Three damaged souls lie at the heart of Jensen's cinematic and apocalyptic novel that begins when art therapist Gabrielle Fox starts work at the Oxsmith Adolescent psychiatric Hospital in Hadport, Southern England. It is here where the evil and self-possessed Bethany Krall lies incarcerated. Intractable and violent the fourteen-year-old Bethany has a formidable reputation. The reports of her mother's murder still manage to stir up a familiar heart sinking queasiness, stabbing her mother Karen to death with a screwdriver in a frenzied and unexplained attack while Bethany's father Leonard, an evangelical preacher was away at a prophecy conference. When Gabrielle first meets Bethany she's two weeks into what has been billed as a six-month posting, and is assigned to Bethany because no one else wants to deal with her. She's also filling in for Joy McConey, a psychotherapist who has left the institution in a unspoken disgrace. From the outset however, Bethany proves to be intractable and violent. The reports of Karen, her mother's murder still manage to stir up a familiar heart sinking queasiness, stabbing Karen to death with a screwdriver in a frenzied and unexplained attack while Bethany's father Leonard, an evangelical preacher was away at a prophecy conference.
While Bethany draws a huge strength from somewhere, in her sessions with Gabriel, she's nasty and belligerent and she behaves like she's up for a fight and looks like trouble, it is the ECT - a type of electronic shock therapy interventions, where "she feels more alive then ever before," yet she refuses to discuss her parents and the catastrophic event that bought her here. But the ECT treatments stimulate a strange preoccupation with climate change, chemical pollution, and apocalyptic scenarios. Manipulative, and prone to dramatic mood swings, she begins to sprout well-informed psychotic fantasies, biblical outpourings, and then sudden extreme violence. The poor Gabrielle is trust into a situation in which she least able to control. Still reeling from a tragic car accident sixteen months ago which has left her paralyzed from the waist down, the therapist becomes ever more obsessed with Bethany and her apocalyptic visions.
But Bethany is constantly hurtful and makes fun of Bethany's misfortune. She's seen things she can't possibly know and said things she shouldn't have and more than anything Gabrielle wants to damage her. She also "register's stuff" - seas burning. Sheets of fire. All of humanity dying a horrible death. Whole coasts washed away. Are these drug induced visions? Daydreams? Or is it metaphorical? Gabrielle senses an electric energy about Bethany, an immense reservoir of violence and anger. A sixteen year old murderess who is obsessed with the apocalypse even as she tells of the Rapture, "a form of salvation for the righteous." When Frazer Melville, a Scottish physicist arrives on the scene, he's also drawn to Bethany with intractability and her militant cynicism and this strange power to predict natural catastrophes. Frazer driven by curiosity about Bethany's jigsaw puzzle that whirls around global warming, also finds himself attracted to Gabrielle. There affair is absurdly romantic, and Gabrielle's broken body is tumbled into a turmoil of wanting. Not knowing how to get, how to have, Frazer helps her reawaken herself as a woman who can make love, replenishing her battered soul.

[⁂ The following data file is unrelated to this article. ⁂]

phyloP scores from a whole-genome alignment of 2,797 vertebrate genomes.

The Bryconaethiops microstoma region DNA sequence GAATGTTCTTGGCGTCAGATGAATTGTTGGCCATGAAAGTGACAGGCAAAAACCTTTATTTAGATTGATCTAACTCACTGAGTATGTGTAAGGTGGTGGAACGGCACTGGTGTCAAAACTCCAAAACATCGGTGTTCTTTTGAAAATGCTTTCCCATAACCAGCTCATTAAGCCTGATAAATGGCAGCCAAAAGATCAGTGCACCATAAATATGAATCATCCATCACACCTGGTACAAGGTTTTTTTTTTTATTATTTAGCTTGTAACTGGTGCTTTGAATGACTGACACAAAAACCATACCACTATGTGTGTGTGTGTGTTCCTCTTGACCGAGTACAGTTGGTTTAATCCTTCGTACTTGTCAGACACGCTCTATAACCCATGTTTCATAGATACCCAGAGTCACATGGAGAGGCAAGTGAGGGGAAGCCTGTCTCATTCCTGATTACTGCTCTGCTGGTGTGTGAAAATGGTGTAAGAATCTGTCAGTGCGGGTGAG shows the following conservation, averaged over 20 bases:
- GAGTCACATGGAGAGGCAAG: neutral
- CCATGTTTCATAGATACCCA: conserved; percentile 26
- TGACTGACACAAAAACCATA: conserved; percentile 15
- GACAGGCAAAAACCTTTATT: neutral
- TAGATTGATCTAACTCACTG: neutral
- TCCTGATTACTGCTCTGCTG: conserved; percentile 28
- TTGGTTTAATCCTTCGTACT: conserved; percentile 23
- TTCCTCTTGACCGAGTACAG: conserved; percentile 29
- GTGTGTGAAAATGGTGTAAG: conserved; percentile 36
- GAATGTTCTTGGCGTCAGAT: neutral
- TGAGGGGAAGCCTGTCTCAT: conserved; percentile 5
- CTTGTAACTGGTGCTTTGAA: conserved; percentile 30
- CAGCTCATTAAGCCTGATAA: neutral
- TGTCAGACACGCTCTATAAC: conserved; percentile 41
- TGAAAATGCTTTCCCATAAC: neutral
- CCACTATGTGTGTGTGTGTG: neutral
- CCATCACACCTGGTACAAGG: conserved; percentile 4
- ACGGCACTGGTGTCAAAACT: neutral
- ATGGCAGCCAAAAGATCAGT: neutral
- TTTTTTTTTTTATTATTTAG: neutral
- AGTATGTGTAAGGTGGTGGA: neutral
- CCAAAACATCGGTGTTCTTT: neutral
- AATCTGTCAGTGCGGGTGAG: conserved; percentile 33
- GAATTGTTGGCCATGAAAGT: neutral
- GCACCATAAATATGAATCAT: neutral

When a warning comes from Joy Mcconey: "Bethany Krall's more dangerous than you think. She feels things. Blood and minerals. The way things flow," the past and the future once held in embryo are in danger of being wiped out, a hurricane in Rio, an earthquake in Istanbul. And then there's the drawings from her notebook - a mining operation, four oil rigs with yellow cranes. The text scrawled in black, sets of dates, places and events. Some are written in black and others in green red blue. Premonitions of disaster. Bethany's visions are a catalyst for much of the disasters that for page upon page begin to sweep through this story.
Indeed Jensen's cinematic apocalyptic scenario that makes up the last part of the book is impressive, if not a little Hollywood-like even as she paints a vast landscape of disaster and a runaway depiction of global warming in a scale that's beyond anyone's worst nightmare. Certainly the efforts of Gabriel, Frazer and their collection of scientists are pitiful against such magnitude. An exploration of the sheer force of belief and the incapability of true faith, The Rapture is mostly a cautionary tale of a planet in peril where fundamentalist religion and the beginnings of "The Rapture" are framed against the very real dangers of climate change. There's no doubt that Gabrielle and Bethany's personal stories run in stark counterpoint to the ungoverned world disasters even as Bethany seems to be psychically linked to them: "She has her own volcanic eruptions, her own changing atmosphere, her own form of melt down." The relationship between the two women gives this novel its offbeat emotional core as they both seem to find an inner strength in the face of these catastrophic events. In what is basically a disaster novel, written with an eye for Cecil B Demille grandeur, Jensen's action never stops, from Bethany's kidnapping to the climax in London's Olympic Stadium, there comes a rapidly unfolding rain of assaults on man, and the intimate worlds of Bethany, Fraser and Gabriel are starkly juxtaposed as they race against time to stop the full force of nature. Mike Leonard August 09.